Sentimental Tommy and its sequel, Tommy and Gizel, it is apparent that Barrie was writing about his own failing
marriage, and his inability to grow up. It’s entirely possible that he expounded upon these themes in the writing of Peter Pan.
After all, Peter and the Lost Boys look to Wendy to be their mother, and while it is made perfectly clear that not only she but also
Tiger Lily and Tinker Bell are beginning to express their burgeoning sexuality, the boys are completely unaware of this, especially
Peter, who remains naïve and blind to the entire issue. The girls/young women are not looking for the platonic love that exists
between mother and son, the love for which the boys are searching, but rather for the sexual love that exists between adult men
and women, and which leads to marriage.
The twin figures of Mr. Darling and Captain Hook further reinforce the Oedipal
themes. Here, the father figure is portrayed as either stupid or evil, and in any case, entirely capable of doing children harm. It is only
after Hook has been destroyed that Peter can murder his own Oedipal complex, and allow Wendy and her brothers to return
Keeping these not-unlikely themes in mind, it is clear that while Peter Pan
may have been aimed at an audience of children, Barrie was also imbibing his work with serious adult content, which did not go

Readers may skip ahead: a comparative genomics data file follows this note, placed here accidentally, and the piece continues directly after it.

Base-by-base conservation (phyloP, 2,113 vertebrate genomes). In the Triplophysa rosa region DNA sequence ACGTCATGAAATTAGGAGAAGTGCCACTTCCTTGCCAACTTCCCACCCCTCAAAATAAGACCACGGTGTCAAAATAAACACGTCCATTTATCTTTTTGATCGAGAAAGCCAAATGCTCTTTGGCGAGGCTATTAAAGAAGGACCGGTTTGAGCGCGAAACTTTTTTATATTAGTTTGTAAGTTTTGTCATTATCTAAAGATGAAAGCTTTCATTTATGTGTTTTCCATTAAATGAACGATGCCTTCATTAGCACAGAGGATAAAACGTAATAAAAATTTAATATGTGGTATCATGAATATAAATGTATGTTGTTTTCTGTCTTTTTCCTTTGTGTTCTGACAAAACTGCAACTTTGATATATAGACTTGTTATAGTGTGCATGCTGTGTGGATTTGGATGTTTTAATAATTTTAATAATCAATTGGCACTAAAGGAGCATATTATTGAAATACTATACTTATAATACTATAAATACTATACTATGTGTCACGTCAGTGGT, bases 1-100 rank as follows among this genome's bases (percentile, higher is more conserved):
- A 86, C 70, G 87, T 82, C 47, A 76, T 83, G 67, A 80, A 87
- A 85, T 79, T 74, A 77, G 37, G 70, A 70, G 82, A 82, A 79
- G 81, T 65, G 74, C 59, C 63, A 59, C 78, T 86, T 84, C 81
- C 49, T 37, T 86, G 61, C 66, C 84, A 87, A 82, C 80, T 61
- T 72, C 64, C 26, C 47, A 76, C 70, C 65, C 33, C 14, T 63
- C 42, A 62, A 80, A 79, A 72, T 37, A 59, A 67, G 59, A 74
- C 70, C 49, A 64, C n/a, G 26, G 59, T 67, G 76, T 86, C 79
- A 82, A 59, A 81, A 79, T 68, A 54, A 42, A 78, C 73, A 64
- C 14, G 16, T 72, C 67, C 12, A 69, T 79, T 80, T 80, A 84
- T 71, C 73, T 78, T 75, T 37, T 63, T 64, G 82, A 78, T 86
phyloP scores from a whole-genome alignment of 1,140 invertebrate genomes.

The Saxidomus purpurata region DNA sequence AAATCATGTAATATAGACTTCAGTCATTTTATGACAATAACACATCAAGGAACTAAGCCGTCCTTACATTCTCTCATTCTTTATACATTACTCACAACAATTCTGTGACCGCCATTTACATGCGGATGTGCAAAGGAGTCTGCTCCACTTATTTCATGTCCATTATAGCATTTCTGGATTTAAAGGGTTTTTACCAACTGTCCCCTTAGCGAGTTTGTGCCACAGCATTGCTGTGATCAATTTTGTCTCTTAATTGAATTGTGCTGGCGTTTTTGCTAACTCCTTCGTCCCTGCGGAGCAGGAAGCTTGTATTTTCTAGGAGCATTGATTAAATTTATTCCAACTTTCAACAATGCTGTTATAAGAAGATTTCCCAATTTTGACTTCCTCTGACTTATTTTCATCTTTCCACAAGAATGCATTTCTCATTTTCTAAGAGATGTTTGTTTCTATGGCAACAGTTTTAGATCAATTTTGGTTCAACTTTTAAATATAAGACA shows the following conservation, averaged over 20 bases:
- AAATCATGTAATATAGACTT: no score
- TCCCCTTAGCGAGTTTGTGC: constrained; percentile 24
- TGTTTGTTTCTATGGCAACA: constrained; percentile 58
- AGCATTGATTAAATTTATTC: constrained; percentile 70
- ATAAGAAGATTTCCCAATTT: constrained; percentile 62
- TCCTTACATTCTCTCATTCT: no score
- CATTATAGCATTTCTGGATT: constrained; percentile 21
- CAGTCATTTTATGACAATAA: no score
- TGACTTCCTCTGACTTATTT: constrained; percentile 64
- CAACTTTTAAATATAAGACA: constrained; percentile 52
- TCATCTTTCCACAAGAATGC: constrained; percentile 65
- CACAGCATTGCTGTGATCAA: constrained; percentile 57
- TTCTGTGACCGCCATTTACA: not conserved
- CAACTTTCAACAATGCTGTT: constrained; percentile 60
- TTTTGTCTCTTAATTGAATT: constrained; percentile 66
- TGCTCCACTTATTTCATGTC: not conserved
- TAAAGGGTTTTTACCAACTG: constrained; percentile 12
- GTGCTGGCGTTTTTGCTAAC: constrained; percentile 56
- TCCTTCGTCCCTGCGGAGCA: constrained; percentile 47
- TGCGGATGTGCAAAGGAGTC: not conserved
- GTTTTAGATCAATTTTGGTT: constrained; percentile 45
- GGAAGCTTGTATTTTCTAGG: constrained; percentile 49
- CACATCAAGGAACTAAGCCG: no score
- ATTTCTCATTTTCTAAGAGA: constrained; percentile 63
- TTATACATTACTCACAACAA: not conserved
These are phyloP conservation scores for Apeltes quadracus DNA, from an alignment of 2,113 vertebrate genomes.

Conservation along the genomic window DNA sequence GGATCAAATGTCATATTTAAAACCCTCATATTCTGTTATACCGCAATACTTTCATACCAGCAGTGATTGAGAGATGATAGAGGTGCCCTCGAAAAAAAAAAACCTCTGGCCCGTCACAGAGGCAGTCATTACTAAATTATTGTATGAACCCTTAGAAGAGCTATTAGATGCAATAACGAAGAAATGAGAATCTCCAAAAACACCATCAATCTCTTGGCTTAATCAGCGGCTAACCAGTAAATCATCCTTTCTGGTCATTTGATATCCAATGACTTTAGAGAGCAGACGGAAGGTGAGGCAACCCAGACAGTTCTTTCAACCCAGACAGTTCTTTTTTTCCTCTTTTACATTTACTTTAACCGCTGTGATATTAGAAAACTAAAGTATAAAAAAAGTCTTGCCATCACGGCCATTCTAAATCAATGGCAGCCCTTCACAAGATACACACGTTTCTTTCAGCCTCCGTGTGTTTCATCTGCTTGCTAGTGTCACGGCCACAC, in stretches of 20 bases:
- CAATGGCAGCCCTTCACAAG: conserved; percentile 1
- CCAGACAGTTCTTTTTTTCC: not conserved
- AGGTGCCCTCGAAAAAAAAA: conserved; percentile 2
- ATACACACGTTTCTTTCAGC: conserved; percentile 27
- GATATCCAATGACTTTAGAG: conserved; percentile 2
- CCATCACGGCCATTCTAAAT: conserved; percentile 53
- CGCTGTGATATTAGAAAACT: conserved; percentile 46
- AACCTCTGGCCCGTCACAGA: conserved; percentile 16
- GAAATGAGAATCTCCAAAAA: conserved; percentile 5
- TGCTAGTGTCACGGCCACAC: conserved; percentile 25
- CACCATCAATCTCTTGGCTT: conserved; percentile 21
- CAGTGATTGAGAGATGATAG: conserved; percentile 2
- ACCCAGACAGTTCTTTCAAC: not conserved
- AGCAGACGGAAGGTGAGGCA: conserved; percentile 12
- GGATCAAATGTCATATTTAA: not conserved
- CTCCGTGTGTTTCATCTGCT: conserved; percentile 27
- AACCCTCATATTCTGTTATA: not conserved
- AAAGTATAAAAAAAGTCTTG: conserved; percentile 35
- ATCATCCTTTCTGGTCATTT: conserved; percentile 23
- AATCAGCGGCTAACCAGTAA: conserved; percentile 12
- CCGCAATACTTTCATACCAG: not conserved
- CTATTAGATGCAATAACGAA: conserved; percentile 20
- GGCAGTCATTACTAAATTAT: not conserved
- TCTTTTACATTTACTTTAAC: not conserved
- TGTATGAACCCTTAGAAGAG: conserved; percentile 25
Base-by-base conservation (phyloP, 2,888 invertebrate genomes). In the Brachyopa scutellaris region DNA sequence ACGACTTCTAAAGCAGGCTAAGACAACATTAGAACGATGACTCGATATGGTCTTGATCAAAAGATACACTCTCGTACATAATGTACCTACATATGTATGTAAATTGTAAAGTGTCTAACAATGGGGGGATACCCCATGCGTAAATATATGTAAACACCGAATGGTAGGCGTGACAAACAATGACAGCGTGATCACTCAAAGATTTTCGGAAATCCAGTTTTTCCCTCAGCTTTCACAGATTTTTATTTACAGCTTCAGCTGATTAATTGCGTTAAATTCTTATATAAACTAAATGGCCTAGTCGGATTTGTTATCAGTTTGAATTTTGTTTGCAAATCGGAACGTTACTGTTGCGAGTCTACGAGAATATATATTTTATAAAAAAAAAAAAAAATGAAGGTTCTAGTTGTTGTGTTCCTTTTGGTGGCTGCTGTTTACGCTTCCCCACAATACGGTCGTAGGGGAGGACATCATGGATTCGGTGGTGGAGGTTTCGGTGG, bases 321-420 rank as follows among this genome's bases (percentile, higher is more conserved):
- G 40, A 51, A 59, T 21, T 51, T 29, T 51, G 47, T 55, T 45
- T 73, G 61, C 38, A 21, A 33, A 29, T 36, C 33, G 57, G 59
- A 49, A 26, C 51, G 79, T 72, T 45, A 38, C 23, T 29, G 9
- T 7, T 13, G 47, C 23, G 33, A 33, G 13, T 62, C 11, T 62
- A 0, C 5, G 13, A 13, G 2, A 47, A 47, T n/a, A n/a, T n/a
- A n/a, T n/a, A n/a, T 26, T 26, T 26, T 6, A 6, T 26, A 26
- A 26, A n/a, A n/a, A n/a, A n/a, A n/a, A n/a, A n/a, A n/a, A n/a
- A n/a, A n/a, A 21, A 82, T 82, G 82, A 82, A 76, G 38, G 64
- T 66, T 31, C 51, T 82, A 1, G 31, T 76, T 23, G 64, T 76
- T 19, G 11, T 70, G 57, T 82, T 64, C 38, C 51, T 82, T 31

unnoticed by the British and American theatre-going public of the early 20th century. Although he created a fairy land of delightful
imaginings to amuse and bewitch children for ages to come, he also illustrated the darker side of that childhood land of
“Peter Pan, by highlighting the cruelty of children, the power-worship of adults, the impossibility of eternal youth,
the inadequacy of narcissistic and bisexual solutions, presents a very harsh view of the world made palatable by humour and held
at an emotional distance by wit and the dream” (Jack, 167).
Barrie, J.M. Peter Pan and Other Plays. Peter Hollindale, ed. Clarendon Press. Oxford:
Barrie, J.M. The Plays of J.M. Barrie. Charles Scribner’s Sons. New York: 1948.
Birkin, Andrew. J.M. Barrie and the Lost Boys: The Love Story that Gave Birth to Peter
Pan. Clarkson N. Potter, Inc. New York: 1979.
Dunbar, Janet. J.M. Barrie: The Man Behind the Image. Houghton Mifflin. Boston:
Green, Roger Lancelyn. Fifty Years of Peter Pan. Peter Davies. London: 1954.
Hammerton, J.A. Barrie, The Story of a Genius. Dodd, Mead and Co. New York:
Jack, R.D.S. The Road to the Never Land. Aberdeen University Press. 1991.